Today's "Tech Talk" is the result of another reader question. In fact, this is a question that I am asked on a fairly regular basis, especially from those who scrapbook. "How do I combine two images to make a single 4x6" image that I can print?"
There are several reasons why you would want to do this, but I will leave the "why" to your creativity. For now, I will walk you through the steps needed to do this.
Before I begin, this is something that you can do in virtually any modern image editing app. I happen to use Adobe PhotoShop, so I will use that as my tool of choice. Regardless of what app you use or prefer, the concept is the same, and even the process is very similar. Below are the two images that I will want to combine:
The first thing we need to do is open both images in our editing app. Next, we will need to crop and size each image so that they are both 4x3" and ultimately in the same orientation (I chose these images as a sample mainly because one image happens to be landscape while the other is portrait). In my case, it doesn't matter which one you adjust the orientation on, so long as they are both the same orientation before we join them. We also need to ensure that their resolutions match. For printing, I recommend using a DPI/resolution of 300 or higher (300 is sufficient for most uses).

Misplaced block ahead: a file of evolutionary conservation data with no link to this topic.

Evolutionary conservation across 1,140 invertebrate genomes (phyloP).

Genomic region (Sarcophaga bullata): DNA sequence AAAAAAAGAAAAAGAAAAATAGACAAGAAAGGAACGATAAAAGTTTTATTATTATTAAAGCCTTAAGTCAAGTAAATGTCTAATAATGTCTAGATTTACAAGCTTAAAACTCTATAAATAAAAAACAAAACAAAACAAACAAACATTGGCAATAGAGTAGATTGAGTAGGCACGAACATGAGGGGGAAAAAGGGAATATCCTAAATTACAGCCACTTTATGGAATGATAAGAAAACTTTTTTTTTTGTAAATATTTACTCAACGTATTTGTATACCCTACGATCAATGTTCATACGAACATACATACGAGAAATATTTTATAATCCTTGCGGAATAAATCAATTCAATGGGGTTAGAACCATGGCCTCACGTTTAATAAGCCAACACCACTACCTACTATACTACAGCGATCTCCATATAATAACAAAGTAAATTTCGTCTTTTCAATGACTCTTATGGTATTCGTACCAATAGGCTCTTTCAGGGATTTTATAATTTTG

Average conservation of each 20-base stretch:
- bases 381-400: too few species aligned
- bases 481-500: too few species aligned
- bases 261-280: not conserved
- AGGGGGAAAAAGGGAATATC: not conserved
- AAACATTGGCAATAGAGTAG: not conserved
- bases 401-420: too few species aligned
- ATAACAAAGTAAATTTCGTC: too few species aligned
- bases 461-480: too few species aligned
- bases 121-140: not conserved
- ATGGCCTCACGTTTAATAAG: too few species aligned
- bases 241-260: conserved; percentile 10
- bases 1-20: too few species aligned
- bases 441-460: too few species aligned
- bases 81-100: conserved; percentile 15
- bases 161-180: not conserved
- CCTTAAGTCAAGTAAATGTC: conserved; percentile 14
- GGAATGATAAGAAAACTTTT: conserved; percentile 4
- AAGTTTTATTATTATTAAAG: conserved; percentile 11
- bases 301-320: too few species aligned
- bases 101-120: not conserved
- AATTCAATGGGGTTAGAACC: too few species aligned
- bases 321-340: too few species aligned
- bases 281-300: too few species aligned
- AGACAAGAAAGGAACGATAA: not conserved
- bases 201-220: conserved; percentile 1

Next, we will need to choose one of the images, and expand the canvas so that the second image can fit next to the original without overlapping. To do this, we will simply double the canvas size on one side. It's important that we choose the option to expand the canvas in one direction. The default is to expand the canvas on all 4 sides so that the image is centered. Doing this will make it difficult to align the images next to each other.
Now that each image has been sized to 4x3", the resolution matches, the orientation is the same on both and we have expanded the canvas on one of the images, it's time to join the two images. To do this, we will simply highlight the entire image to be copied, then paste it to the image where we have expanded the canvas. Most editing apps will paste the image in the center of the canvas, so we will need to adjust the placement of the new image to the side of the original.
Now, we can save the new 4x6" image as a new file name and/or print. It's that easy! The final image will look like this:
For those who prefer to learn visually, I made a short video walking you through the steps.